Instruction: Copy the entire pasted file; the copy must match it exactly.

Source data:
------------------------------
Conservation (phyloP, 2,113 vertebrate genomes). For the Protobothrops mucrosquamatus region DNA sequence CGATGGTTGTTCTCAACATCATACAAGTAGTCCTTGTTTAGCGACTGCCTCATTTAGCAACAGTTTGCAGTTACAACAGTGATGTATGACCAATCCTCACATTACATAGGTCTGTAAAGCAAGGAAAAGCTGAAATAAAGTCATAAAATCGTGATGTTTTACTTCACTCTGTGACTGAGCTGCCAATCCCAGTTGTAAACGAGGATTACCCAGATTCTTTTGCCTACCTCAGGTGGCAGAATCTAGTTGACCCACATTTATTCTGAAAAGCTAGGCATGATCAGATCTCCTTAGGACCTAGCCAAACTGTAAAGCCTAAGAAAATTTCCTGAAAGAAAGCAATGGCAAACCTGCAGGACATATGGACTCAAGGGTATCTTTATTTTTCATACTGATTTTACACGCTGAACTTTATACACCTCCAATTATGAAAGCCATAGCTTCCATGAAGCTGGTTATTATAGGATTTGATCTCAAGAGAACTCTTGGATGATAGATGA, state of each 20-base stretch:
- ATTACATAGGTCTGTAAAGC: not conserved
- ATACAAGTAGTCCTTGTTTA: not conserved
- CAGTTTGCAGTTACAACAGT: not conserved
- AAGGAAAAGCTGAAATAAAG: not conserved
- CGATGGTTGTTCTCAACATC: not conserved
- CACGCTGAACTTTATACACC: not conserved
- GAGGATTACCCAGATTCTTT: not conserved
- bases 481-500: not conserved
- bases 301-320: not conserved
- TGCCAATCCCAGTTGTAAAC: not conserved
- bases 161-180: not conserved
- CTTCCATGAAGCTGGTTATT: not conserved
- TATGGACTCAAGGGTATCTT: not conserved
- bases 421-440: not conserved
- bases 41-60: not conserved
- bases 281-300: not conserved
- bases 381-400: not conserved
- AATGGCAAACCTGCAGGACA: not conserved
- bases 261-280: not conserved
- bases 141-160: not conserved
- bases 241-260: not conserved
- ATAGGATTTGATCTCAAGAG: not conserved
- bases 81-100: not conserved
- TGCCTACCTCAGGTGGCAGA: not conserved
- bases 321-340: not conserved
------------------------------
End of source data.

Conservation (phyloP, 2,113 vertebrate genomes). For the Protobothrops mucrosquamatus region DNA sequence CGATGGTTGTTCTCAACATCATACAAGTAGTCCTTGTTTAGCGACTGCCTCATTTAGCAACAGTTTGCAGTTACAACAGTGATGTATGACCAATCCTCACATTACATAGGTCTGTAAAGCAAGGAAAAGCTGAAATAAAGTCATAAAATCGTGATGTTTTACTTCACTCTGTGACTGAGCTGCCAATCCCAGTTGTAAACGAGGATTACCCAGATTCTTTTGCCTACCTCAGGTGGCAGAATCTAGTTGACCCACATTTATTCTGAAAAGCTAGGCATGATCAGATCTCCTTAGGACCTAGCCAAACTGTAAAGCCTAAGAAAATTTCCTGAAAGAAAGCAATGGCAAACCTGCAGGACATATGGACTCAAGGGTATCTTTATTTTTCATACTGATTTTACACGCTGAACTTTATACACCTCCAATTATGAAAGCCATAGCTTCCATGAAGCTGGTTATTATAGGATTTGATCTCAAGAGAACTCTTGGATGATAGATGA, state of each 20-base stretch:
- ATTACATAGGTCTGTAAAGC: not conserved
- ATACAAGTAGTCCTTGTTTA: not conserved
- CAGTTTGCAGTTACAACAGT: not conserved
- AAGGAAAAGCTGAAATAAAG: not conserved
- CGATGGTTGTTCTCAACATC: not conserved
- CACGCTGAACTTTATACACC: not conserved
- GAGGATTACCCAGATTCTTT: not conserved
- bases 481-500: not conserved
- bases 301-320: not conserved
- TGCCAATCCCAGTTGTAAAC: not conserved
- bases 161-180: not conserved
- CTTCCATGAAGCTGGTTATT: not conserved
- TATGGACTCAAGGGTATCTT: not conserved
- bases 421-440: not conserved
- bases 41-60: not conserved
- bases 281-300: not conserved
- bases 381-400: not conserved
- AATGGCAAACCTGCAGGACA: not conserved
- bases 261-280: not conserved
- bases 141-160: not conserved
- bases 241-260: not conserved
- ATAGGATTTGATCTCAAGAG: not conserved
- bases 81-100: not conserved
- TGCCTACCTCAGGTGGCAGA: not conserved
- bases 321-340: not conserved